April Street: The Mariners’ Grand Staircase (Armoured Stars, Flying Clouds)
Inaugurating the Park Projects series at SBMA is a site-specific installation by Los Angeles-based artist April Street. The installation takes its inspiration from the historic voyage of Navigator Eleanor Creesy and Captain Josiah Perkins Creesy in the clipper ship Flying Cloud (1851), which set a record by sailing from New York to San Francisco (traveling around Cape Horn in South America) in only 89 days. Comprising 12 three-dimensional paintings in a salon-style configuration, Street’s installation evokes the portrait wall of a grand staircase from ages past. It is also accompanied by sound — an original track by the artist and other actors that may also be construed as an abstracted conversation between the seafaring couple. Referencing history, exploration, mythology, and art history, Street’s work invents sublime parallels with both time and place.
April Street: The Mariners’ Grand Staircase (Armoured Stars, Flying Clouds) coincides with the artist’s residency at the Ridley-Tree Education Center at McCormick House and a series of interactive projects and environments designed by the artist, including “Deep Sky Objects made visible for Everyone,” a corresponding installation in SBMA’s Family Resource Center in fall 2018.
Park Projects is a new series of installations utilizing the grand stairwell at SBMA’s Park Entrance. Serving as the Museum’s main point of access during the current renovation project, this space, starting in August 2018, will become the site of temporary installations of works by cutting edge contemporary artists. On view to the public for extended periods, these projects will provide increased visual impact as well as opportunities for meaningful engagement.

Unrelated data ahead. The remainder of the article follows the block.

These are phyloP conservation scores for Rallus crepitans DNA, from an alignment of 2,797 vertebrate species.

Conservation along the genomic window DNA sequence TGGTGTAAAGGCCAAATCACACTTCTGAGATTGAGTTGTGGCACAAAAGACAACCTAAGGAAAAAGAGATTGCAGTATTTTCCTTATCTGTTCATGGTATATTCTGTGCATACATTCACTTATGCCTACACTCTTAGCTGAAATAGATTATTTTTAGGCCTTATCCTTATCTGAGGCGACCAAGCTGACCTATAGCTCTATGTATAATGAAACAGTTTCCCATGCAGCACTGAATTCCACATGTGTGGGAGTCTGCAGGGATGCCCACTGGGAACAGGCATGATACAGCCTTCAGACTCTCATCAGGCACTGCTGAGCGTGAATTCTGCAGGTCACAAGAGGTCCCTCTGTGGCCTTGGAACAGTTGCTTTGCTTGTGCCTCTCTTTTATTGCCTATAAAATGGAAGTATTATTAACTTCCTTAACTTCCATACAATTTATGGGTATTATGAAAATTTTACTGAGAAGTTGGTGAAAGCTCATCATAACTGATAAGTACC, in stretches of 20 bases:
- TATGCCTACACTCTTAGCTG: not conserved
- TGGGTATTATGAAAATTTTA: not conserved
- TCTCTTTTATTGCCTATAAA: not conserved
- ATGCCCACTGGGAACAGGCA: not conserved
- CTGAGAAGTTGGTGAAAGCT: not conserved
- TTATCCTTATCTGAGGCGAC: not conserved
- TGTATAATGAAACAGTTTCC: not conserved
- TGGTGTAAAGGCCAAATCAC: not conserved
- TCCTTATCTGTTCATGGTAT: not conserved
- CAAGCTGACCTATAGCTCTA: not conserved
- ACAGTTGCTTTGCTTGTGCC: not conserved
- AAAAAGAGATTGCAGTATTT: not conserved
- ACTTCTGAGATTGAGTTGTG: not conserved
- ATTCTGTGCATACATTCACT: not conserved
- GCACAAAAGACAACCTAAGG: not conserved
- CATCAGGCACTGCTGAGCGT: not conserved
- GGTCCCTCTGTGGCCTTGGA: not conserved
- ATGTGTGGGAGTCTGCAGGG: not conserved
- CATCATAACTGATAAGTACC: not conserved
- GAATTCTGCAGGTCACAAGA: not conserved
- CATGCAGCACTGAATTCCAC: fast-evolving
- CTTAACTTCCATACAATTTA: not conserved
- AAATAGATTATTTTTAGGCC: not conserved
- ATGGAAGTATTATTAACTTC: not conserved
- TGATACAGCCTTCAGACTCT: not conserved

Deep Sky Objects Made Visible for Everyone
Reimagined and designed by Los Angeles-based artist April Street, this interactive space for creative play coincides with Street's multimedia installation The Mariners' Grand Staircase (Armoured Stars and Flying Clouds), on view in the Museum's Park Lobby. Both installations were inspired by the real life story of Navigator Eleanor Creesy and her husband Captain Josiah Perkins Creesy who sailed the clipper ship Flying Cloud, which, in 1851, set a record by sailing from New York to San Francisco in just 89 days.
A collaborative captain's log, Victorian-inspired shell paintings, nautical knot making, a shelter made of sails, sounds of the sea, and celestial star charts are all part of this fantastical voyage. Dream, read, draw, and create as you navigate your way through this artist's vision.